Covid pandemic tax: What each PUP and wage subsidy recipient will owe |

Covid-19 pandemic tax bills for those who received the Pandemic Unemployment Payment (PUP) or the Temporary Wage Subsidy Scheme (TWSS) are set to arrive on Friday, January 15th.

The amount people will owe will vary greatly. Some will find themselves exempt from bills due to their lower income for 2020, while others even be owed a tax refund from Revenue.

Tax experts are urging those facing bills not to panic, and remember they are not expected to make a “lump sum” payment. For those who do owe tax, their bills will be spread over a number of years in the form of reduced tax credits.

PUP — lower rates

For those who received the PUP, tax liability will range from nothing owed to a bill upwards of €2,000.

The best way to approximate a person’s tax bill is to look at the total 2020 income by combining both their employment income and PUP payments, according to consumer tax manager at, Marian Ryan.


Those whose combined income amounts to less than €16,500 for 2020 are unlikely to face a tax bill, Ms Ryan said.

The standard weekly tax credits for a single person of €63.46 will fully cover any tax liability arising on the two reduced rates of the PUP.

PUP — higher rates

For those who received a higher rate of the PUP, their tax bill will be affected by factors such as their earnings before the pandemic, how long they were in receipt of the PUP, and if they have returned to work on a similar or reduced income.

“There are a never-ending number of variables involved, but it is fair to say that the higher your total 2020 income is, the higher the resulting underpayment is likely to be,” Ms Ryan said.

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“If it is between €16,500 and €35,500, you will potentially have to pay 20 per cent of the PUP received as Pay As You Earn (PAYE) and an additional 4.5 per cent approximately of Universal Social Charge (USC).

“If your income is over €35,500 for 2020, the potential PAYE due could be upwards of 40 per cent of your PUP received along with an additional 4.5 per cent of USC to be paid.

“For example, if we look at the €35,000 and €67,500 earners and assume, they received the PUP for 23 weeks and returned to work on the same salary as pre-Covid.


“The €35,000 earner would have an approximate underpayment of €1,347.88 and the €67,500 earner would have an underpayment in the region of €2,492.00.”

Ms Ryan said that taxation will “disproportionately” affect middle-income earners.

Wage subsidies

Tax bills for those who received the TWSS will also “vary greatly” from person to person, depending on their circumstances, their earnings pre- and post-TWSS, and if their employer topped up their gross weekly wage.

“A typical worker on €35,000 who received the TWSS payment which wasn’t topped up by their employer can now expect to owe Revenue approximately €429,” Ms Ryan said.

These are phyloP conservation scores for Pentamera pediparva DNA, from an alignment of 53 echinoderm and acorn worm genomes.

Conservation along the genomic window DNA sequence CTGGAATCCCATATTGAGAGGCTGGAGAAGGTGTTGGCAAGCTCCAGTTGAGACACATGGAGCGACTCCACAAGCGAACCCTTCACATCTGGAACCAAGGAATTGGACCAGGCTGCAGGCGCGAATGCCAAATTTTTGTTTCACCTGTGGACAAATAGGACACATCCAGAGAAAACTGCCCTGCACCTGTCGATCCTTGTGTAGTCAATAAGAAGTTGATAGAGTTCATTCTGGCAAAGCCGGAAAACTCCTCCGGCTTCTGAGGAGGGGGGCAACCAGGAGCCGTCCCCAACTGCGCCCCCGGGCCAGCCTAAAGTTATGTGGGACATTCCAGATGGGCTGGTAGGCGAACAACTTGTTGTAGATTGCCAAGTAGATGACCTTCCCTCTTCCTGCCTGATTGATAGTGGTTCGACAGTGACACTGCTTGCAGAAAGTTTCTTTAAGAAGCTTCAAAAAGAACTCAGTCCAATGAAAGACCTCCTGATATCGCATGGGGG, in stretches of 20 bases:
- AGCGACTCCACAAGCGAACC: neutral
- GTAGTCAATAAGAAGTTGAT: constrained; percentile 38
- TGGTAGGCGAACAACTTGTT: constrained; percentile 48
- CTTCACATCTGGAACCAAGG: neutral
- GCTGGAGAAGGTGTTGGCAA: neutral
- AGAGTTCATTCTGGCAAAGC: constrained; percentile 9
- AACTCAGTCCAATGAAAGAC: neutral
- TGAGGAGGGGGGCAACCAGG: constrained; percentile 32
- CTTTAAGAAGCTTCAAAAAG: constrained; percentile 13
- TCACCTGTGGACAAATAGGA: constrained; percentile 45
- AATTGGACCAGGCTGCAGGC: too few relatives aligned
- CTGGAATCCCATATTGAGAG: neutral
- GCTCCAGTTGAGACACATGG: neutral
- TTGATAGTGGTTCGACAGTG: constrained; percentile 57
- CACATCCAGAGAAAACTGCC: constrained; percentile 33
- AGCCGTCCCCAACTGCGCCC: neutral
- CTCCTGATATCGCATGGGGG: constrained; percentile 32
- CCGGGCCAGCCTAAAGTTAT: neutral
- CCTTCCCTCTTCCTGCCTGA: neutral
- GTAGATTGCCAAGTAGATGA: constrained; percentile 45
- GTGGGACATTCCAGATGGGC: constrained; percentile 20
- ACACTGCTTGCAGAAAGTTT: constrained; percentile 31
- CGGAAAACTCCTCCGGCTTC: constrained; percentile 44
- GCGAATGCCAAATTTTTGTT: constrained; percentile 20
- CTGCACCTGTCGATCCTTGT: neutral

“If the same employee received the TWSS and their employer topped-up their gross weekly wage, they can now expect to owe approximately €1,334.

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“Similarly, a worker on €67,500 whose income was topped up by their employer to the maximum allowable amount would now expect an underpayment in the region of approximately €2,837.”

These tax bill estimates could potentially be lower, as they do not take into account additional tax credits and expenses that workers can claim in order to reduce their liability.

Wage subsidy tax refunds

Ms Ryan said some workers on higher salaries who received the TWSS could potentially be due a tax refund rather than face a bill.

“The same employee on €67,500 pre-Covid salary, who received the TWSS, but without a top up from their employer on their gross weekly wage, could potentially be due a tax refund (PAYE and USC) of approximately €1,307,” she said.


“The reason for this potential refund is that their 2020 income would have been significantly reduced when they were in receipt of the TWSS.

“They would have paid a substantially higher amount of PAYE and USC in January and February, 2020 on the assumption that their income would have been €67,500 for the entire year.”


Tax experts are reminding workers to “not be alarmed” by the amount owed when they receive their tax bill on Friday.

This bill will come in the form of a preliminary end-of-year statement, which will not include all the tax credits and expenses that a person may be entitled to that will lower or even eliminate their final bill.

Ms Ryan also reminded that no tax bill will have to be paid in the short-term.

“The main thing to bear in mind at this point is that Revenue have already said that this tax liability will not fall due this year, or even next year,” she said.

“Although the option is available to taxpayers to clear the underpayment, people are not expected to make a lump sum payment.

“Instead, what will happen is that Revenue will reduce a person’s tax credits over a period of between two to four years, commencing in 2022.”

Those who received the PUP or TWSS can learn more about how pandemic payments will be taxed this year here: Explainer: What to expect in your pandemic tax bill for PUP and other subsidies.

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